‘Wer Socinianische Bücher sucht, findet sie bey ihm am ehesten’

Sebastiaan Petzold’s Patrons

in Quaerendo
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Abstract

The microhistory of the Amsterdam-based Sebastiaan Petzold († 1704) demonstrates that in the Early Modern Period booksellers without a network were hardly able to manage professionally in the Republic of Letters. Petzold relied especially on patronage from Socinianist circles. The Socinian theologian Samuel Crellius (1660-1747) saw to it that Petzold was able to publish three highly controversial Socinian works, including the notorious Platonisme devoilé (1700). Petzold was also introduced to some prominent English booksellers thanks to Crell, which provided him with access to the international market. Another patron was the Berlin court preacher Daniel Ernst Jablonski (1660-1741), who recommended Petzold to Gottfried Wilhelm Leibniz. In Amsterdam the literary society ‘In Magnis Voluisse Sat Est’ commissioned Petzold to publish the complete works of Lucretius, an Epicurean work which was a favourite in anti-clerical circles. In spite of this support, in the end Petzold was besieged by creditors, instead of authors thronging at his door.

‘Wer Socinianische Bücher sucht, findet sie bey ihm am ehesten’

Sebastiaan Petzold’s Patrons

in Quaerendo

Sections

Figures

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    Portrait of Faustus Socinus Senensis (from Siena). Anonymous engraving. British Museum Collection Bb,13.565
  • View in gallery
    Portrait of Gottlieb Stolle. Engraving by Johann Friedrich Rosbach, from Gottlieb Stolles Anleitung zur Historie der Gelahrtheit, vol. 1 (Jena, Johann Meyer Erben 1736). Rijksmuseum Amsterdam Collection RP-P-1921-1842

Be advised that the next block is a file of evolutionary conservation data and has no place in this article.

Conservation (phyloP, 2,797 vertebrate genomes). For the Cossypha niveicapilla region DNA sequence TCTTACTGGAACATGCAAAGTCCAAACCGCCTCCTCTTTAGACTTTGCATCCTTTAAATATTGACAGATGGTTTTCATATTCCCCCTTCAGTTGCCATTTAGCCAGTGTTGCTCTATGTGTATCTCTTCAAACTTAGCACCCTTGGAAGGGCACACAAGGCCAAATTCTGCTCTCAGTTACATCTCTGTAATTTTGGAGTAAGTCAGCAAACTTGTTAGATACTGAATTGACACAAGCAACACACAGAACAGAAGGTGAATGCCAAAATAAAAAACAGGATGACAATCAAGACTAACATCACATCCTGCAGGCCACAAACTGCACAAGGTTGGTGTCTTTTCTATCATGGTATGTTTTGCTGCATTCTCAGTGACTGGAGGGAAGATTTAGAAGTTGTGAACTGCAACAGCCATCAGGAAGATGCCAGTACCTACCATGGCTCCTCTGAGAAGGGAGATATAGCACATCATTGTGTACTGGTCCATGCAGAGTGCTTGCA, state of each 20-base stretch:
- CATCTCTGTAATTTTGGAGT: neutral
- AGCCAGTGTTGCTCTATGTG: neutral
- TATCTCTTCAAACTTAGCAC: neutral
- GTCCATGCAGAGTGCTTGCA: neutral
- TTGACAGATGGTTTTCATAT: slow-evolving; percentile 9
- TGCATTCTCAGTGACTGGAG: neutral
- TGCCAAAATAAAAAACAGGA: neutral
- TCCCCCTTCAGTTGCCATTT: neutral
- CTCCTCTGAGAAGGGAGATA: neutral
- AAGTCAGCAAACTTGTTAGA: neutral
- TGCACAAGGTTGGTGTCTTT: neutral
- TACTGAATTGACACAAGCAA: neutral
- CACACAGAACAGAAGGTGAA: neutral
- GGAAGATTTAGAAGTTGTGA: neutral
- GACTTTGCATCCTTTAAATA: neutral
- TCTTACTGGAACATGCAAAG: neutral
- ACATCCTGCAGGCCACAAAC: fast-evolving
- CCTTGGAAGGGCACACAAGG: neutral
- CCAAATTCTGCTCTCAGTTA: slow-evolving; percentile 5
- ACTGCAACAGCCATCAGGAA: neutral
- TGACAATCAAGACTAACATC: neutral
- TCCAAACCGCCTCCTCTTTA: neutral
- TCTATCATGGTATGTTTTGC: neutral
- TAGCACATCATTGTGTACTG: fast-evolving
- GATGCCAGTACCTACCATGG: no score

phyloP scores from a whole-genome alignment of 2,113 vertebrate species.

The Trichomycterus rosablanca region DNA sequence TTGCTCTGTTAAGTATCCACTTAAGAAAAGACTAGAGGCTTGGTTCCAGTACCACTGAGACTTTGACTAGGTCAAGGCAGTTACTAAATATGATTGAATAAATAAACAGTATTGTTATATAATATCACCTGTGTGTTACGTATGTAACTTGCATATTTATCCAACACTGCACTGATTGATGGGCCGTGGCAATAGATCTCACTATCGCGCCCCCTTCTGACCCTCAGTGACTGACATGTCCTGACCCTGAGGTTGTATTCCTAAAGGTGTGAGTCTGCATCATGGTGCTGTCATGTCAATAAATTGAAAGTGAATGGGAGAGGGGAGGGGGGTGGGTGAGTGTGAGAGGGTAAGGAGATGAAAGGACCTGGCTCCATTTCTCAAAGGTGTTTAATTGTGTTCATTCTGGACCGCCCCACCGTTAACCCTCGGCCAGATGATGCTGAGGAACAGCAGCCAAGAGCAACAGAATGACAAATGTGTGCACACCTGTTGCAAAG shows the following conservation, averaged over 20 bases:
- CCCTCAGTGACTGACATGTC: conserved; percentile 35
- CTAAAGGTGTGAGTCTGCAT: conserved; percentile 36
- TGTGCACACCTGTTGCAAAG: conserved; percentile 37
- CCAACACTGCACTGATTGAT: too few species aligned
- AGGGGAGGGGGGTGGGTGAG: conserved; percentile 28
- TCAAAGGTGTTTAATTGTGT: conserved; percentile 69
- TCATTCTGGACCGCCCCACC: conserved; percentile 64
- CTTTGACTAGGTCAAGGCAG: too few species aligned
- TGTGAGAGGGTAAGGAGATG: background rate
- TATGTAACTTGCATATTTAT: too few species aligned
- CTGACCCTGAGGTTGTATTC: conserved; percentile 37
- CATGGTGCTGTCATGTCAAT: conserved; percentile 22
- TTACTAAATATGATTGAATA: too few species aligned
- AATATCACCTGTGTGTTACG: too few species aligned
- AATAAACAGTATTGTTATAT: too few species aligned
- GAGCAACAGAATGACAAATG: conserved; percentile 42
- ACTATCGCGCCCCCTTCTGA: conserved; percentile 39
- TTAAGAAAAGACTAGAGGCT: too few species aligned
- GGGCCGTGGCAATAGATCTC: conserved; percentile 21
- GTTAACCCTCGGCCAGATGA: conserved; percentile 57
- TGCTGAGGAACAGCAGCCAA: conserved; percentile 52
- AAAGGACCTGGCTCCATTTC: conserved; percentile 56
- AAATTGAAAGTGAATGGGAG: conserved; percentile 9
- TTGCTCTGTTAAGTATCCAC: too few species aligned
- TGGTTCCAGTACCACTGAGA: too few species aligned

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    The stained-glass artist David Joris (1501-1556) sympathised with the Sacramentarians, a movement holding a variant interpretation of the Eucharist, like the Socinians. He belonged to the Radical Reformation and was banished from Holland as a heretic. His followers were also persecuted. Engraving by Romeyn de Hooghe. From: Godfried Arnold, Historie der Kerken en ketteren (Amsterdam, Sebastiaan Petzold 1701). Rijksmuseum Amsterdam Collection RP-P-1907-3141
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    Title page of the notorious Platonisme devoilé (1700), which was placed in Petzold’s care thanks to Samuel Crell. Universiteit van Amsterdam, Special Collections OTM: OK 61-273
  • View in gallery
    Title page for the first pamphlet in the collection: Esopus in Europa (Amsterdam, Sebastiaan Petzold 1701). The tiger (France), with the arms of Spain between its paws, is standing next to the coffin of Charles II of Spain. A unicorn (England), a lion (Holland) and a cat (Southern Netherlands) are on the right. Etching by Romeyn de Hooghe. Rijksmuseum Amsterdam Collection BI-B-FM-037-1
  • View in gallery
    Frontispiece of De werken van T. Lucretius Carus van het heelal (the works of T. Lucretius Carus on the Universe) (Amsterdam, Sebastiaan Petzold 1702), prose translation by Joan de Witt, member of the literary society In Magnis Voluisse Sat Est. An allegorical female figure with a heart on her breast, a book and lyre in her lap and a large letter Y in her right hand is sitting next to a socle with a globe and a bust. Etching by Romeyn de Hooghe. Rijksmuseum Amsterdam Collection RP-P-1907-4583

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